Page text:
Published on September 4, 2018

The September 2018 issue of the IEEE Transactions on Professional Communicationhas recently been published online. If you are a paper subscriber, you will receive the issue, printed together with the December issue, in early December.

Volume 61, Number 3, September 2018

Research ArticleFraming Controversy on Social Media: #NoDAPL and the Debate About the Dakota Access Pipeline on Twitter,by J. M. Smith and T. van Ierland

This article explores how controversial engineering decisions become the subject of social media debates, using the case of the Dakota Access pipeline. The #NoDAPL hashtag allowed Twitter users to shape the debate through how they framed the controversy. The authors of this article categorized #NoDAPL tweets by frames exhibited. The most-used frames were conflict/strategy and morality/ethics, with no middle path frame, leading to the echo-chamber effect and online polarization. The scientific/technical uncertainty frame was used only sporadically, in contrast with project proponents who tried to emphasize the pipeline’s safety

Research Article—A Multidimensional Analysis of Article Discussion Sections in the Field of Chemical Engineering, by B. Jin

This study investigates linguistic characterizations in the form of linguistic co-occurrence patterns in discussion sections of English research articles (RAs) in chemical engineering, and linguistic variations that distinguish discussion sections of high-impact articles from those in low-impact articles. Six linguistic co-occurrence patterns were identified in RA discussion sections. The results examine the linguistic characterizations in the RA discussion sections and interesting differences in the high- and low-impact discussion sections.

Research Article—An Investigation of Maintenance Technicians’ Information-Seeking Behavior in a Repair Center, by J. Lundin and Y. Eriksson

We lack a good understanding of maintenance technicians’ information-seeking behavior. For instance, little is known about what kinds of information needs that technicians exhibit and what types of sources they employ. Understanding such information-seeking behavior is essential to design useful information. Workplace observations reveal that technicians exhibited 50 different types of information needs. They seldom sought instructions covering an entire work task. Instead, to satisfy their information needs, they consulted four types of sources.

Research Article—Resolving Discourse at Technical-Support Helpdesks, by V. D. Robles

This study examined discourse during problem resolution in face-to-face technical-support interactions between technical-support providers and users. Using speech-act discourse analysis, this study examined 17 helpdesk interactions that resolved problems. Statistically significant results about both speakers’ discourse indicate that typical instructional strategies (such as explanations) do not necessarily characterize more satisfactory interactions. Instead, providing minimal responses or giving background information from personal experience contribute toward satisfactory outcomes. Also, users’ facility in asking follow-up questions or giving further background information promotes satisfaction.      .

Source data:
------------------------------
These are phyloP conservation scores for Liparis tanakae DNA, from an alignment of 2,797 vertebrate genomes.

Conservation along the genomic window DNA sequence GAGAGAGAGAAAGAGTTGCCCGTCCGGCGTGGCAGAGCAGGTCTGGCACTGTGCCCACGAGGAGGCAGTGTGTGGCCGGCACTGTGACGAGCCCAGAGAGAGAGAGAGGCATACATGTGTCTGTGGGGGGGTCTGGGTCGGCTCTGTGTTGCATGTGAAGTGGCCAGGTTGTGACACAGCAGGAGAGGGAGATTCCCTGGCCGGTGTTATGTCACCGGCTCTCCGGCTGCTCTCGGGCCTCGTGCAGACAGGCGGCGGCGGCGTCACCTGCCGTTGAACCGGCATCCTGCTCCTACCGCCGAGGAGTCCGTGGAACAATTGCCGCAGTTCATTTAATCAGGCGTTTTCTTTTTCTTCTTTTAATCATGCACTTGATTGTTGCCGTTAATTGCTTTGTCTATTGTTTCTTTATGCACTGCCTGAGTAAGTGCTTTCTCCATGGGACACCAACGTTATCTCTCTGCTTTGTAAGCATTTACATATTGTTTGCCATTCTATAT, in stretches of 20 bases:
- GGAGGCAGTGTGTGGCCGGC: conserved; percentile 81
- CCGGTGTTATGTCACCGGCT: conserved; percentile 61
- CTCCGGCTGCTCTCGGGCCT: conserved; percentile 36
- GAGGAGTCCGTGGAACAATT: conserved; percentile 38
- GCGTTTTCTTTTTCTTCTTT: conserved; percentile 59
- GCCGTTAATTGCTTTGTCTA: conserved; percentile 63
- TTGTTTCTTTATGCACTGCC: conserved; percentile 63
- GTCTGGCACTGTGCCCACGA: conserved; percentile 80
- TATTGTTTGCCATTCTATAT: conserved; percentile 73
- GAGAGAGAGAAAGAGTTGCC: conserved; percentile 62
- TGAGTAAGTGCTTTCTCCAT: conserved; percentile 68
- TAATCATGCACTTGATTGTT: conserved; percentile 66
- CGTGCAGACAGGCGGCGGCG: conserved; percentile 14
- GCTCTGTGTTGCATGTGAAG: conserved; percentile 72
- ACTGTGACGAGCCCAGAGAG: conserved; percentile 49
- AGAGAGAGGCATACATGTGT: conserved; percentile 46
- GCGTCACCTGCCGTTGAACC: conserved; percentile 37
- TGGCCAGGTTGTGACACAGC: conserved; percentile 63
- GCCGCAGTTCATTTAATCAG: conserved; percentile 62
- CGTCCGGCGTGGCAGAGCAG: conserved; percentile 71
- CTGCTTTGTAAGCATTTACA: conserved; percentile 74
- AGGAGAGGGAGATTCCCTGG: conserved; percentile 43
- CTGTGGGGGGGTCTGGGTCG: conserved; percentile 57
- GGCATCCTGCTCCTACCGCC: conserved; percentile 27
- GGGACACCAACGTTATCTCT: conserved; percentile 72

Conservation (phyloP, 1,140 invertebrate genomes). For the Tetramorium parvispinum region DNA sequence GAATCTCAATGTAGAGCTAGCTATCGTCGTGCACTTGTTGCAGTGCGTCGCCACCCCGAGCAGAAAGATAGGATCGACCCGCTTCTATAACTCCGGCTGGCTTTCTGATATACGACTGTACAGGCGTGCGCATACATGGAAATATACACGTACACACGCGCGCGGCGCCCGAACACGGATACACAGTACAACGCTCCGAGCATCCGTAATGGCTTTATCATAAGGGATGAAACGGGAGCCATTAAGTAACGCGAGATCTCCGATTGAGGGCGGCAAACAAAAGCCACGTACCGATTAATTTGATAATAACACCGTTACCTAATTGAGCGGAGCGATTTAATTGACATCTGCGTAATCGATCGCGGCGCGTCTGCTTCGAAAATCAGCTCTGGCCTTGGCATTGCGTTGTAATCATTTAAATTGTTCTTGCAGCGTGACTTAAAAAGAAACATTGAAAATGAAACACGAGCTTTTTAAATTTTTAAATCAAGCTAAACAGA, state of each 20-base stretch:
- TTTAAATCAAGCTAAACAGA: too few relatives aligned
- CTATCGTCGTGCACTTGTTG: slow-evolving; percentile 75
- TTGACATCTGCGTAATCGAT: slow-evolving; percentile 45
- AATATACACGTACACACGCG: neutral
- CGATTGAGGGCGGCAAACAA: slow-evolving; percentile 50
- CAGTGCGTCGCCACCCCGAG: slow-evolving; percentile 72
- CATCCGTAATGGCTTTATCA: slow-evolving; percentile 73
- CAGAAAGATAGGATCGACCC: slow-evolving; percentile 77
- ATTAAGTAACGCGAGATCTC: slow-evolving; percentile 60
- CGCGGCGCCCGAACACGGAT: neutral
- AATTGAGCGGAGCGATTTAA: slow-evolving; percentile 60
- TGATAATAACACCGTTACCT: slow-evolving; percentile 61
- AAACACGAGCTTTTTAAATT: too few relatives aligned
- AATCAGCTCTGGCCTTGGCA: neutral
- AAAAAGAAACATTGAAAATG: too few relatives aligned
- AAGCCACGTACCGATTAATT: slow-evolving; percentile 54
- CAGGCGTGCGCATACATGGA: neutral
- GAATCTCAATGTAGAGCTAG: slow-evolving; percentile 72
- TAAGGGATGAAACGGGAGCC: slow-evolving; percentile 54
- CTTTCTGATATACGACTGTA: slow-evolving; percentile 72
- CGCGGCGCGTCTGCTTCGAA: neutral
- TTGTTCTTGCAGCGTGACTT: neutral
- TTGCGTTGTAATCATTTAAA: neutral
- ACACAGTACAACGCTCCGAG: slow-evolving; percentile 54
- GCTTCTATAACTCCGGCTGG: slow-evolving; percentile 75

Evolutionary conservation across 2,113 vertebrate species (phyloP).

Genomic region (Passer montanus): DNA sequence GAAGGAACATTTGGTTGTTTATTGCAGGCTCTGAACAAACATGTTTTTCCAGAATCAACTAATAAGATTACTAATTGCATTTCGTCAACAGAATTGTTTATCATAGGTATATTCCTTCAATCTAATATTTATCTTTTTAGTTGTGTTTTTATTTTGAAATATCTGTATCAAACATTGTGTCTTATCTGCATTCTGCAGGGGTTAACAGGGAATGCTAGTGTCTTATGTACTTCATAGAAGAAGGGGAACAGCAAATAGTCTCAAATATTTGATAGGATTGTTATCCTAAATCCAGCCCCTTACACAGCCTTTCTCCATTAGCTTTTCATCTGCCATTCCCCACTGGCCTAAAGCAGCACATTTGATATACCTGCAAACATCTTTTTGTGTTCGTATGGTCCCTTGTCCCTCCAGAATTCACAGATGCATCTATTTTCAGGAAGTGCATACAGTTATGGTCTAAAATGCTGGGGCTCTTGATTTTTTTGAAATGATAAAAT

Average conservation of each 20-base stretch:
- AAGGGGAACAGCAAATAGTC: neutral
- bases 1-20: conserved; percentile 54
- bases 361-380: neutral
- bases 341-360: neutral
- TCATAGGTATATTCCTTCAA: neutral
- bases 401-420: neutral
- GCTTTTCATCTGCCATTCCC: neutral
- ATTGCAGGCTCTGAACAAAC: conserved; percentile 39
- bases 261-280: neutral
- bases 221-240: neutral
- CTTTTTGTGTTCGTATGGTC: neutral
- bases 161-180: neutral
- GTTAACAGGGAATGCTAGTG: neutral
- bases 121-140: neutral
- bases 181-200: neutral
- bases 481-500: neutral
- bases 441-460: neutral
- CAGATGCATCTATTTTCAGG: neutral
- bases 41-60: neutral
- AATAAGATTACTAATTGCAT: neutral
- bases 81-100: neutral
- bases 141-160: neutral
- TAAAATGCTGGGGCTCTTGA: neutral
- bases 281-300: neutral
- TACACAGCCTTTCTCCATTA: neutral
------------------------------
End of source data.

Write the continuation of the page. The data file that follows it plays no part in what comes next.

Research Article—Metaphor Use in Chinese and American CSR Reports, by Y. Sun, G. Jin, Y. Yang, and J. Zhao

Corporate social responsibility (CSR) reports help develop concerned stakeholders’ perceptions of corporate image. This study investigates metaphor use as a discursive and cognitive strategy for developing corporate images in Chinese and American CSR reports using corpus-based conceptual metaphor analysis. Both countries’ CSR reports share most metaphor parings that contribute to building corporate images of being economically competitive, ethically cooperative, and environmentally responsible. Although both stress self-development and taking a leading position, American companies pay more attention to external cooperation with others. Chinese companies stress internal cooperation and a well-organized hierarchy

Teaching Case—Global Technical Communication in 7.5 Weeks Online: Combining Industry and Academic Perspectives, by T. Batova

Although excellent practical materials for teaching global technical communication (TC) have been published over the last 20 years, we need comprehensive course descriptions, particularly for courses in online and intensive formats. This teaching case describes a 7.5-week online global TC course at Arizona State University that is divided into six theme-based units and a unit that focuses on a research/revision project. The course was well-received, and students posed critical questions to explore in future courses in their degree program.

Teaching Case—Transliteracies in Intercultural Professional Communication, by J. Walwema

The comparative/contrastive approach to teaching intercultural communication predisposes learners to contrasting those cultures against their own and reinforces their preconceptions about national cultural characteristics. Augmenting that approach with transliteracies—emphasizing the benefits of knowledge sourcing not limited to scholarly/academic sources—offers a multidimensional perspective to intercultural communication. The approaches described here draw on the work of literacy researchers who delineate ways in which transliteracy broadens the scope of learning materials, including texts that are cultural and social, and that can be studied for what they convey about those cultures.

Book Review—Lisa Emerson, The Forgotten Tribe: Scientists as Writers, reviewed by R. Floyd

Book Review—Alberto Ferreira, Universal UX Design: Building Multicultural User Experience, reviewed by R. J. Pinkerton

The issue is available online at: Note that a user ID and password are required to view individual articles.